In turn, Cameron accused Chantelle of trying to make herself feel better with her caring, sharing style. At the end of the episode, Chantelle and Digby sat on the curved bench of contemplation in an outdoor area I don’t remember having seen before (they must have had Lottery funding to expand the Linden Cullen Memorial Shrubbery, as there seems to be more of it every week). She said she felt daft for being such a soft touch, and he said (I’m paraphrasing) that her soft touch was exactly what was lovely about her, and not to go changing because he loves her just the way she is. He was bold enough to put his arm around her shoulders as he said this, and was rewarded for his efforts with a kiss. It’s been a long time coming (since New Year’s Eve, when Chantelle first set eyes on her Consolation Nerd), and I hope now they can be happy for a while and neither of them will be diagnosed with a brain tumour or end up doing something they might regret with Mary-Claire after a drunk night at the bar. Continue reading
(Series 15, ep.39) It was the final episode for the man we’ve come to know fondly over the years as Young Dr Oliver Valentine. James Anderson has left for pastures new (including an episode of Poirot, apparently, which is excellent news – Mr PLA and I love to settle down in front of a good Poirot on a damp Sunday afternoon). I’ll miss Ollie, but more for the character he used to be than the one he’s been recently. As emotions go, sadness is not the most fun one to watch, and the poor lad has been immersed in sadness since the death of the lovely Tara.
James Anderson does misery beautifully, what with having those amazing blue eyes that brim with tears at the drop of a sad hat, and he also does anger really well – the scene recently where he nastily let rip at Prof Hope was shocking and upsetting to behold. Oliver’s reaction to Tara’s death, which was basically to put up a wall against the world, tell everybody everything was fine, and then shout a lot was realistic and consistent with his previous reaction to Penny’s death, but from a viewer perspective it maybe went on a bit too long and got just a little bit boring. It overshadowed the things I’ve always loved about Oliver – his fun side, his way with a witty one-liner, his kindness, his relationships with the other staff members.
Thank goodness, then, that we had a little glimpse of this right before he left in two touching and perfectly crafted scenes, one with Jac and the other with Elliot. Continue reading
(Series 15, ep.38) I think after this episode my love for Michael Spence, which has crept upon me with the stealth of Henrik Hanssen on a ninja activity day, is now complete.
Remember the days when people thought he was just in this doctoring lark for a fast buck, when he liked to inhabit the worlds of Holby Care and the more designer end of cosmetic surgery, shimmering from breast implant to buttock augmentation with as much graceful ease as his tight trousers would allow?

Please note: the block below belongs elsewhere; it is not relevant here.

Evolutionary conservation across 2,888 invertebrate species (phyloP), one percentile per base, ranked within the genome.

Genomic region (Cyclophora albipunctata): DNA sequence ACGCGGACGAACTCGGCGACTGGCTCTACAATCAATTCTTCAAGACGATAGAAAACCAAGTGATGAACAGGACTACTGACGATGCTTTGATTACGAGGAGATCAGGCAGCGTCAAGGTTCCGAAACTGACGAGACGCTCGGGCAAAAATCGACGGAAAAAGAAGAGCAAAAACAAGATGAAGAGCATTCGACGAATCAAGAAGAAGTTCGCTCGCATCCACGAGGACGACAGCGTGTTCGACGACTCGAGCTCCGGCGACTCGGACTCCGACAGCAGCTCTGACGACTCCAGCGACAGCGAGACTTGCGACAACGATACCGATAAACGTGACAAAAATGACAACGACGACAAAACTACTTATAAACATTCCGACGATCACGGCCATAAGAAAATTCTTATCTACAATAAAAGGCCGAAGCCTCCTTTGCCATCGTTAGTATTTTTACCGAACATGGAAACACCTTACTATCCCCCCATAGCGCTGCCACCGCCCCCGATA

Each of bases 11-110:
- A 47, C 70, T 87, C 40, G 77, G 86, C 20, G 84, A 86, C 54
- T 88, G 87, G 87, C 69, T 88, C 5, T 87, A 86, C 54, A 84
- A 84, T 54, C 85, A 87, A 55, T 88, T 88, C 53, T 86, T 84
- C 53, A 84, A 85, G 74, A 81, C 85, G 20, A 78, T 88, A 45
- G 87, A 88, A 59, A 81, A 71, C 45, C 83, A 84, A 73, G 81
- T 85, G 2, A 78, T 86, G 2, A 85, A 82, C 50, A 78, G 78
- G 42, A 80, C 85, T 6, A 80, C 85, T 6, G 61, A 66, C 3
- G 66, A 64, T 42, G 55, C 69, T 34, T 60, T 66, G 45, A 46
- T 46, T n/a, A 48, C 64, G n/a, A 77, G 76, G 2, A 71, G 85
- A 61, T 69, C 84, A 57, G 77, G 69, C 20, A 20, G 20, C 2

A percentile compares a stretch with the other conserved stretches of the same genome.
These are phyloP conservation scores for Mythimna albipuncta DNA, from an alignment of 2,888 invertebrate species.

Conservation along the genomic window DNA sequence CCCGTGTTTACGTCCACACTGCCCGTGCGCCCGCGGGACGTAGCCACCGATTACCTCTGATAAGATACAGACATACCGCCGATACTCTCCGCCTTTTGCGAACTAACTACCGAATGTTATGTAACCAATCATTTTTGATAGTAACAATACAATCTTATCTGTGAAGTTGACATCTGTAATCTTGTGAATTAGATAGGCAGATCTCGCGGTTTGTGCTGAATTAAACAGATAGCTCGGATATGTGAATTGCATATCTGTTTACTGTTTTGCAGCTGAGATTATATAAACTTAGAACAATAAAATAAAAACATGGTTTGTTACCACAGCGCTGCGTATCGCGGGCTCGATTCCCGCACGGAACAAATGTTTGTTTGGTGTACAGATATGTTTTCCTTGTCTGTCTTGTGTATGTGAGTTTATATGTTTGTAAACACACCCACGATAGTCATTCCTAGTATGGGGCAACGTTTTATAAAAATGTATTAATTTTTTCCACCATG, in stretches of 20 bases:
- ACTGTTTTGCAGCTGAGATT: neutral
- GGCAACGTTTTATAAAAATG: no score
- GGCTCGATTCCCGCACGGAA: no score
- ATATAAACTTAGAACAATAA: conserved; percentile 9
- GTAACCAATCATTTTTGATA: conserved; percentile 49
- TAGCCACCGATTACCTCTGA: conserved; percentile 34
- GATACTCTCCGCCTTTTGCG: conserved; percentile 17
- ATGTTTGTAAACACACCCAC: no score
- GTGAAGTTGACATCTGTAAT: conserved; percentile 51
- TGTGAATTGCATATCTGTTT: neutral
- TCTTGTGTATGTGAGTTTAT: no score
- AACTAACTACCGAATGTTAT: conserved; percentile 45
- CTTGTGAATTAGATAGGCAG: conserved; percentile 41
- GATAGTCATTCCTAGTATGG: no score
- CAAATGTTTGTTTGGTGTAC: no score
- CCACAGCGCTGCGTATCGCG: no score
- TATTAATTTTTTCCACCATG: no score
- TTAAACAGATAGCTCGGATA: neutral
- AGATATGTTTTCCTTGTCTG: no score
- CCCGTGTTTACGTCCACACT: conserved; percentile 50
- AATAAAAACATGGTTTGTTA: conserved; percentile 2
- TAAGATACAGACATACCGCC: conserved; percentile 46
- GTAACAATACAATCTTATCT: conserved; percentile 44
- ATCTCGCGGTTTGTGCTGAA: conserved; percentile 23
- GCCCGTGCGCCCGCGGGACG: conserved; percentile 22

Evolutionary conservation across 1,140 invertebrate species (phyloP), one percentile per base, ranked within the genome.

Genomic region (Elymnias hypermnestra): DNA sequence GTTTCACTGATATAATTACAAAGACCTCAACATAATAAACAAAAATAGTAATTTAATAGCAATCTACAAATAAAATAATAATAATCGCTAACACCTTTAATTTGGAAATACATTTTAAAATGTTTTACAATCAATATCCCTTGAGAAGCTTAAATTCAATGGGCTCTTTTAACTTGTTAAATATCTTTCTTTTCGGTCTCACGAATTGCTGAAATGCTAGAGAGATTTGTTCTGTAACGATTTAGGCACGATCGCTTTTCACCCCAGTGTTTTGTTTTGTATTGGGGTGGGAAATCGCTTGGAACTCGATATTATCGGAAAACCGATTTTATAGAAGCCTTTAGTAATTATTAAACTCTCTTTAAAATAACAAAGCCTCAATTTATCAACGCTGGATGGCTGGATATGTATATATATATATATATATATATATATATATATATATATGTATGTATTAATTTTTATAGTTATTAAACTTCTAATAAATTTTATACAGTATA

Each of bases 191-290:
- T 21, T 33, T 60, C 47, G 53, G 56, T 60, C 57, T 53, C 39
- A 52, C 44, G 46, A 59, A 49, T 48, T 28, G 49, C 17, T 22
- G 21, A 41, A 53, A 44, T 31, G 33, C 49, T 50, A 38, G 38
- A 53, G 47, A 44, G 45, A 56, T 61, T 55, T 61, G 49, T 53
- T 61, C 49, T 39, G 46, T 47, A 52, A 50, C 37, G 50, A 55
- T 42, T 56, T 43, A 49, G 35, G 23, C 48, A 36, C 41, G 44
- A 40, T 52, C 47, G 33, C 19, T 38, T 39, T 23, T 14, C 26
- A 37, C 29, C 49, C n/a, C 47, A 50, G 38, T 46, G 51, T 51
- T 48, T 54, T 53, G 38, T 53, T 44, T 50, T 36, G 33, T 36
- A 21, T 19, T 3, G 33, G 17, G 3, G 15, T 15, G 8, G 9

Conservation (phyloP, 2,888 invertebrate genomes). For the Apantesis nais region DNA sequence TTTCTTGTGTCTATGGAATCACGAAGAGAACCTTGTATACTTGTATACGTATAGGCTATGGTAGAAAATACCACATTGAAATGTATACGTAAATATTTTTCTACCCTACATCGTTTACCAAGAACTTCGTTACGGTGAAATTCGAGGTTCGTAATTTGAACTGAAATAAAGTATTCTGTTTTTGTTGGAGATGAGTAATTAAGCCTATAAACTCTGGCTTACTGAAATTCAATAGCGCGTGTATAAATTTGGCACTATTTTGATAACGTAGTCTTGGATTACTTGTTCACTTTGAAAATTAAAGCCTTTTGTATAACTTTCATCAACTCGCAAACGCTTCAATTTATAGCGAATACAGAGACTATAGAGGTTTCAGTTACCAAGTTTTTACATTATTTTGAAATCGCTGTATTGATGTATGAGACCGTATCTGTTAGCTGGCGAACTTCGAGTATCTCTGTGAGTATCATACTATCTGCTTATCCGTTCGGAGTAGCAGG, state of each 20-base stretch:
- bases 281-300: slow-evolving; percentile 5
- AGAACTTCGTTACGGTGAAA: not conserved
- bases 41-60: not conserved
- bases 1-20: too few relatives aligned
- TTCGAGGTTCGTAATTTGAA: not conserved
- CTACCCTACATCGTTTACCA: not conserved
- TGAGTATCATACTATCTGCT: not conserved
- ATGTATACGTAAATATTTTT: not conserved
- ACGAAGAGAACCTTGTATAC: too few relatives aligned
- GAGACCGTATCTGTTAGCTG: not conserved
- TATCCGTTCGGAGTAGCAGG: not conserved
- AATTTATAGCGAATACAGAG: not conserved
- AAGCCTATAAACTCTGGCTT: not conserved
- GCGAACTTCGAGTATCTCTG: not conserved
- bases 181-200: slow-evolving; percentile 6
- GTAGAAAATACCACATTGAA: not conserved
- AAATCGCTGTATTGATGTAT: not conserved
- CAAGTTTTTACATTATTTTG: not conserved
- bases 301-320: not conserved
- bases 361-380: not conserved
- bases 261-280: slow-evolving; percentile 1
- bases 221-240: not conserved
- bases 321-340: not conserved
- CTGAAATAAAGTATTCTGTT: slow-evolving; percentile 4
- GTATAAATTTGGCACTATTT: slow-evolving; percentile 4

These days his trousers are a slightly more forgiving cut, he’s sporting that delicious grizzled facial hair look, and most of all, he cares deeply about his patients. In a storyline that reached an emotional climax this week, he became very involved in the case of Seb, a young man dying of cancer whose family had apparently abandoned him. Michael’s own feelings of inadequacy as a parent came into play, particularly when his daughter Jasmine turned up on a visit from America and became friends with Seb herself. Continue reading
(Series 15, ep.37) Sacha and Chrissie. Did it all start out so promisingly? Not really. A one night stand that resulted in My Son Daniel. An intervening “romance” with Dull/Gay Dan. A wedding that probably wouldn’t have happened if Jac hadn’t issued a subtle threat. And months and months of patients and hospital visitors telling Chrissie that she’s waaay too gorgeous and wonderful for dear old Sacha, and her blushing prettily and agreeing with them.
I wanted it to work out, because I want Sacha to be happy, but it was never going to last. Sacha never thought he was good enough, Chrissie always thought she was too good. I liked how, when the break came, it came as a result of a situation that was morally and emotionally complicated, rather than the more obvious route of Chrissie having an affair, or the less obvious route of Sacha having one. My sympathy for Chrissie has fluctuated over the last few weeks, with last week’s behaviour in the red button episode being particularly unimpressive, but this week I did feel sorry for the way she was sidelined in the Levy Family Drama (Helen was good value, though). Continue reading